ARTICLE

Much still undone in U.S.-China pact

Two take a step toward economic peace

A worker waits to transport containers at a port in eastern China's Shandong province on Tuesday. (Chinatopix Via Associ
A worker waits to transport containers at a port in eastern China’s Shandong province on Tuesday. (Chinatopix Via Associated Press)
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WASHINGTON After 18 months of economic combat, the United States and China are set to take a step toward peace Wednesday. At least for now.

President Donald Trump and China’s chief negotiator, Liu He, are scheduled to sign a modest trade agreement in which the administration will ease some sanctions on China and Beijing will step up its purchases of U.S. farm products and other goods.

Above all, the deal will defuse a conflict that has slowed global growth, hurt American manufacturers and weighed on the Chinese economy.

But the so-called Phase 1 pact does little to force China to make the major economic changes — such as reducing unfair subsidies for its own companies — that the Trump administration sought when it started the trade war by imposing tariffs on Chinese imports in July 2018.

U.S. Trade Representative Robert Lighthizer has said details of the agreement would be made public Wednesday.

Most analysts say any meaningful resolution of the key U.S. allegation — that Beijing uses predatory tactics in its drive to supplant America’s technological supremacy — could require years of contentious talks.

And skeptics say a satisfactory resolution may be next to impossible given China’s ambitions to become the global leader in such advanced technologies as driverless cars and artificial intelligence.

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“The signing of the Phase 1 deal would represent a welcome, even if modest, de-escalation of trade hostilities between China and the U.S.,” said Eswar Prasad, a Cornell University economist and former head of the International Monetary Fund’s China division.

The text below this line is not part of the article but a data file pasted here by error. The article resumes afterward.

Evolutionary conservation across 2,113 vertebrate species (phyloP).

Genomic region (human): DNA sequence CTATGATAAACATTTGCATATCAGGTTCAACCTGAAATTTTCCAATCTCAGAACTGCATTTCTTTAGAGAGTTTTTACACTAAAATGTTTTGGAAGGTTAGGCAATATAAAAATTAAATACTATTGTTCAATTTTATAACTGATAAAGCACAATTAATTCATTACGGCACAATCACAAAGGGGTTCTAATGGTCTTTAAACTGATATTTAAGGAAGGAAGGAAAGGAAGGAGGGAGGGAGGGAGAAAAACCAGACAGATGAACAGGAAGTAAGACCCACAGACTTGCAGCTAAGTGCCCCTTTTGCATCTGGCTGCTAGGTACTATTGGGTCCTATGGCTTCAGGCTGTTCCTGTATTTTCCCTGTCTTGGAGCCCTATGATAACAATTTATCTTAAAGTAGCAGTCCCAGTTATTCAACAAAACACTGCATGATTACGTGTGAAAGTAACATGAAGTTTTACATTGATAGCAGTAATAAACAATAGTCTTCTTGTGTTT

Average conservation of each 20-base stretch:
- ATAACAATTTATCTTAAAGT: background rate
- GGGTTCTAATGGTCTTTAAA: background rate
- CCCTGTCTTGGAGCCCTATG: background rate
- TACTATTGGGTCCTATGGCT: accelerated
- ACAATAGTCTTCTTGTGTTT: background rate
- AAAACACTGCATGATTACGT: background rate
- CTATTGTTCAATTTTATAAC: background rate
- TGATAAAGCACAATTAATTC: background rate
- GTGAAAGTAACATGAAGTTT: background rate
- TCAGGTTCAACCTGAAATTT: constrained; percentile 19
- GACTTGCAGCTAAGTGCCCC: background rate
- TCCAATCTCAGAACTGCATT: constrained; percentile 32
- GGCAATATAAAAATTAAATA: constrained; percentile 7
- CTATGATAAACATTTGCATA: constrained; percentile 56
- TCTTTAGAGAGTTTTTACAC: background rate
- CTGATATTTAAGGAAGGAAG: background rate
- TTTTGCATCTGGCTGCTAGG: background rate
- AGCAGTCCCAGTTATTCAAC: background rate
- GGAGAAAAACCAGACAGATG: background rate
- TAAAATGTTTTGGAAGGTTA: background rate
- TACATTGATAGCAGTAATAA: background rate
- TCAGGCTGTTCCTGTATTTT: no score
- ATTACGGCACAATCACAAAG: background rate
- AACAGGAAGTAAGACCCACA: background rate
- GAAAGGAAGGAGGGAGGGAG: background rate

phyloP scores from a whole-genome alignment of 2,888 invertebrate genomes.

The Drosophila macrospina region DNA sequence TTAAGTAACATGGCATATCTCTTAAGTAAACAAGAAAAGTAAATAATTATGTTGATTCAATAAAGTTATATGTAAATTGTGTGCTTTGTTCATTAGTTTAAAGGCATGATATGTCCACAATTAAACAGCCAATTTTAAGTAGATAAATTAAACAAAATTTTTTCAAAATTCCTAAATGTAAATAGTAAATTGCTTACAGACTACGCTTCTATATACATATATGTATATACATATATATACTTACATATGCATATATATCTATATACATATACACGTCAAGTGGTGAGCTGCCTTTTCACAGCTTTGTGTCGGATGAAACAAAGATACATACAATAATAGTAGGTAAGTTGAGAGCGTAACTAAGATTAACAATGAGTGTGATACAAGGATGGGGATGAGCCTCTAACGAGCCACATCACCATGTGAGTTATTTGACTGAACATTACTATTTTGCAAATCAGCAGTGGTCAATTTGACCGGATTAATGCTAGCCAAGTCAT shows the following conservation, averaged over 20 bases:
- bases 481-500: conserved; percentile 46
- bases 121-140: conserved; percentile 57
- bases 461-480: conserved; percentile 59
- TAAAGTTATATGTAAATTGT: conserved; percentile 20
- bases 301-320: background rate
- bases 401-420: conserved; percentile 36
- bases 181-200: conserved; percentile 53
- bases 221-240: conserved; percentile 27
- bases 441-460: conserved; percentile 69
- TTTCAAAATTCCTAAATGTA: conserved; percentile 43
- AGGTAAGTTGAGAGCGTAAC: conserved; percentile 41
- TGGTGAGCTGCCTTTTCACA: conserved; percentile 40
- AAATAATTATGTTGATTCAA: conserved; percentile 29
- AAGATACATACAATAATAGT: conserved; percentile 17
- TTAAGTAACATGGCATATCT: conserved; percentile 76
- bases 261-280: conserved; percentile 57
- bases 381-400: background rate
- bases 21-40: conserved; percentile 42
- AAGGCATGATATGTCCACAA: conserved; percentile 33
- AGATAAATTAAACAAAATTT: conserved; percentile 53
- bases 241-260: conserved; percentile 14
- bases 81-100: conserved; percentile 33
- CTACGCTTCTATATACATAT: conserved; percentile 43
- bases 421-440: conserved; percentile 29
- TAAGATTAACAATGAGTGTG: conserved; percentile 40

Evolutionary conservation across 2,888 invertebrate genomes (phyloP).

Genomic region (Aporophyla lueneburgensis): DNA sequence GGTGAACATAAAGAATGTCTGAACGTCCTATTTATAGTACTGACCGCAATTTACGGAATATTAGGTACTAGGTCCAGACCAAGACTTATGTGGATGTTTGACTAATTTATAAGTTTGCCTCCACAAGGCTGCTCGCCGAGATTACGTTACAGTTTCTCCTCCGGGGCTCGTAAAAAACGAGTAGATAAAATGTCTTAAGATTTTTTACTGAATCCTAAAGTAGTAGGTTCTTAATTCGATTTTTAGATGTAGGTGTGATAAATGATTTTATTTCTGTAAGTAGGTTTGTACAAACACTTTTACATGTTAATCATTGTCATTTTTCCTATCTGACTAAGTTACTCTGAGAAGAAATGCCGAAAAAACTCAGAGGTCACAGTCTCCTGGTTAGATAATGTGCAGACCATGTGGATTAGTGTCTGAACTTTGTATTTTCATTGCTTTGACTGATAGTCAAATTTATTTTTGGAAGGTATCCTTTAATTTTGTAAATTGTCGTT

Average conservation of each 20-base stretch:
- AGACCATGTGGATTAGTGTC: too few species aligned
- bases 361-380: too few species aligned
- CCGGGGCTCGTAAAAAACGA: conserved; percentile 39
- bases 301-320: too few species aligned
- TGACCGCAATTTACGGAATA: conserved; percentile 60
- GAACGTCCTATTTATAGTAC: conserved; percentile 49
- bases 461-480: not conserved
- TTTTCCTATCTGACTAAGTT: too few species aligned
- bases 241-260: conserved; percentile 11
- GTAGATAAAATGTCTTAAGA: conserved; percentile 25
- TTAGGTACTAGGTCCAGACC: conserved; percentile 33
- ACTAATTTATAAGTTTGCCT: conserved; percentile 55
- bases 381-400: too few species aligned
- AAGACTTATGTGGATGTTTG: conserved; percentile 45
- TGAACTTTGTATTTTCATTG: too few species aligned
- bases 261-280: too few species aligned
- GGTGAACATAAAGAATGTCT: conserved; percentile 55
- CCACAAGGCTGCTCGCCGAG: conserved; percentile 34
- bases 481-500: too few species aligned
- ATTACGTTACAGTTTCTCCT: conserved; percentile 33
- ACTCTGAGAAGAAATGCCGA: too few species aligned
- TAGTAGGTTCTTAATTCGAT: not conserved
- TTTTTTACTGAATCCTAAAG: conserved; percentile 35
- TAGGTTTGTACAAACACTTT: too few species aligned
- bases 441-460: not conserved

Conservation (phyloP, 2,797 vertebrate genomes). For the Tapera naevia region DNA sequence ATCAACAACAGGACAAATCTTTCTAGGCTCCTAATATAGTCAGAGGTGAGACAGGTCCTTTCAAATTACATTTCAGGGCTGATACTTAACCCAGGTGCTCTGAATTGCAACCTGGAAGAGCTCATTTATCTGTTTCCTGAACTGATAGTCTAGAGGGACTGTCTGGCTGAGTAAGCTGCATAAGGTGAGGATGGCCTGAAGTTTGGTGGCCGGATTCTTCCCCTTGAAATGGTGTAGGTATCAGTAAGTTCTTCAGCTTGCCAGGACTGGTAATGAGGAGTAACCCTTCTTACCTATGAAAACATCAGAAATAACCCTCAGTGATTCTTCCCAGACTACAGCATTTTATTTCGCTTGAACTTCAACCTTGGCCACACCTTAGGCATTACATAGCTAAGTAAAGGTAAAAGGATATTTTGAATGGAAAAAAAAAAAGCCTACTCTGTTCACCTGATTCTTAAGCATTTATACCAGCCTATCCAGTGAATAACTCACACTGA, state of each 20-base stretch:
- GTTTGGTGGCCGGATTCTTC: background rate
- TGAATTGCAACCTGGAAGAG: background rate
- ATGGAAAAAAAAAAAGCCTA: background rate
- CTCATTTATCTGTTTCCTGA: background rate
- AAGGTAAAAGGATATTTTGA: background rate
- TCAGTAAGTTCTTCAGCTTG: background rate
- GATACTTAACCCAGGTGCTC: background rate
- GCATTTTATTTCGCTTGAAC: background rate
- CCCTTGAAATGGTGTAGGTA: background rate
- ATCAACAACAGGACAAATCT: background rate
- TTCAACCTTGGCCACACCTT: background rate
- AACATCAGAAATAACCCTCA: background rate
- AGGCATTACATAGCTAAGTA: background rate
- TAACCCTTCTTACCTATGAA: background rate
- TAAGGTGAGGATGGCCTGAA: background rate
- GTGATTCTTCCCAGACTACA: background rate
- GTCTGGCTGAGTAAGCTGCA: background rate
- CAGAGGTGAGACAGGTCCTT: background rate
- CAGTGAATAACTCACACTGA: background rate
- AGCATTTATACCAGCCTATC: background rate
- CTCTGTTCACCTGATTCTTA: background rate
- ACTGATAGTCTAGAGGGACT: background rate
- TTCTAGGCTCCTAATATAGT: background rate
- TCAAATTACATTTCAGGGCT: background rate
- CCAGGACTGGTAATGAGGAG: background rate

“But it hardly addresses in any substantive way the fundamental sources of trade and economic tensions between the two sides, which will continue to fester.”

The thornier issues are expected to be taken up in future rounds of negotiations. But it’s unclear when those will begin. And few expect much progress before the November presidential election.

“Phase 2 — I wouldn’t wait by the phone,” said John Veroneau, who was a U.S. trade official in the George W. Bush administration and is now co-chairman of the international trade practice at Covington and Burling. “That is probably a 2021 issue.”

Under the Phase 1 agreement, which the two sides reached in mid-December, the administration dropped plans to impose tariffs on an additional $160 billion in Chinese imports. And it halved, to 7.5 percent, existing tariffs on $110 billion of good from China.

For its part, Beijing agreed to significantly increase its purchases of U.S. products.

According to the Trump administration, China is to buy $40 billion a year in U.S. farm products. China never has imported more than $26 billion a year in U.S. agricultural products.

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